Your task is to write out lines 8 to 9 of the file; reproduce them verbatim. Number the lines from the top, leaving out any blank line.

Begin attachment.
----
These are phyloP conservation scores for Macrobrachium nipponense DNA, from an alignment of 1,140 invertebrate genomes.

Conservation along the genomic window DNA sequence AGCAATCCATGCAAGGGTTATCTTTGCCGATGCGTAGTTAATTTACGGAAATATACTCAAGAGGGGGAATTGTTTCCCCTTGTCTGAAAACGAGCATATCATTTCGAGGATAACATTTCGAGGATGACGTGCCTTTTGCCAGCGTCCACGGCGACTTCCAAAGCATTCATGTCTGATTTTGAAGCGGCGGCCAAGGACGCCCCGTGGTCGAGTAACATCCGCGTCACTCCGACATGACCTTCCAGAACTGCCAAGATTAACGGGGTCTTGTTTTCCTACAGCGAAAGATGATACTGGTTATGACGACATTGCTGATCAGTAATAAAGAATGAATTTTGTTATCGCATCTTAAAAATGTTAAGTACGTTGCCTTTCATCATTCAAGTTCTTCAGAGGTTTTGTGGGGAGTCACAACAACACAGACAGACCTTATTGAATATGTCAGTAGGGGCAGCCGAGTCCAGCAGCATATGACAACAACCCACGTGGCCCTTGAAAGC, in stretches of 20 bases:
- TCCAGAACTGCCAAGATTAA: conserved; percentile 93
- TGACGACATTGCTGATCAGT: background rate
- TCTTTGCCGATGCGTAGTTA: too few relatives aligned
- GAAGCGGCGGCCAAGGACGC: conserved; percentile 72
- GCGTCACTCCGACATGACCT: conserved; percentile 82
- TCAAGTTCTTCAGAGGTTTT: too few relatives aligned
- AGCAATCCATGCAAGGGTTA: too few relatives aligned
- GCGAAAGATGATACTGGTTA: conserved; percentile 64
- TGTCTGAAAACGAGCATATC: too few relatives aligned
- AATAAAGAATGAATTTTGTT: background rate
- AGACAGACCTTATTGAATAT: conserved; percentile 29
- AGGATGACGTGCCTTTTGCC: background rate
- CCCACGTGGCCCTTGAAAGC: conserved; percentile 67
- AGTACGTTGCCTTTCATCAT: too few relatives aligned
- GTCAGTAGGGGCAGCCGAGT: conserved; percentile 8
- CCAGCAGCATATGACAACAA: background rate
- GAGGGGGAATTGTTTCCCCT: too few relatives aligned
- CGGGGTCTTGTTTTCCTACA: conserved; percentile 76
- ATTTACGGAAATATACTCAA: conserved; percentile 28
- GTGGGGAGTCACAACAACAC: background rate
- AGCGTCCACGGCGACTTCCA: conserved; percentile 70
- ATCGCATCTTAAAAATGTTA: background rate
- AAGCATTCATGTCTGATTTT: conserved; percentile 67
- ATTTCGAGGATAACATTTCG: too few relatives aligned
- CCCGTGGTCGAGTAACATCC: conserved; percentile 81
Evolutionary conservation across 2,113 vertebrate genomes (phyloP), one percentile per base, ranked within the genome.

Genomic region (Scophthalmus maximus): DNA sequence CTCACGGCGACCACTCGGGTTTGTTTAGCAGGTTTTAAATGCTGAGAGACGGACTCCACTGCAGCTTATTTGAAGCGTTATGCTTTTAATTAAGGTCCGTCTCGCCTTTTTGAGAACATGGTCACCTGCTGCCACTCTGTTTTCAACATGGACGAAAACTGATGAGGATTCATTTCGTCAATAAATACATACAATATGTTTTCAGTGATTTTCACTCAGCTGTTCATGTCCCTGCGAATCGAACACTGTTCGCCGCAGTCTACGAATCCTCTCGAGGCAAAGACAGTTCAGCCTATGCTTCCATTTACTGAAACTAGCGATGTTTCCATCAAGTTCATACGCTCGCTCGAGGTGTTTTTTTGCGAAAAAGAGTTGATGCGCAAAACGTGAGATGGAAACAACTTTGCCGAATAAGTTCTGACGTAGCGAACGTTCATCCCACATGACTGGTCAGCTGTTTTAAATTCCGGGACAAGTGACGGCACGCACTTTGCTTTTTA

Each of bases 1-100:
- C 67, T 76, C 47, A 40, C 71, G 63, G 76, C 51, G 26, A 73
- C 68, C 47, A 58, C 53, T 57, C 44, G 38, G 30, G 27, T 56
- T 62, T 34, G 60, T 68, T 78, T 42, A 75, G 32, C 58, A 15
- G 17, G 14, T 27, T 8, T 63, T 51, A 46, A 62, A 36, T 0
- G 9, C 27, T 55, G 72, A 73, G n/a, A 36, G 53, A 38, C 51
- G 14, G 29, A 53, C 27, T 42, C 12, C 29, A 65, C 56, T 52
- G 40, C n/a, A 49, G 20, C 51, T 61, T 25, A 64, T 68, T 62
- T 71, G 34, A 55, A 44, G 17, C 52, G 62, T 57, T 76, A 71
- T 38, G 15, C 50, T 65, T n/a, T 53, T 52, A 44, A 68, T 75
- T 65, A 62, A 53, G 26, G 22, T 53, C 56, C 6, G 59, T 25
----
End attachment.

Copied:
- TCAAGTTCTTCAGAGGTTTT: too few relatives aligned
- AGCAATCCATGCAAGGGTTA: too few relatives aligned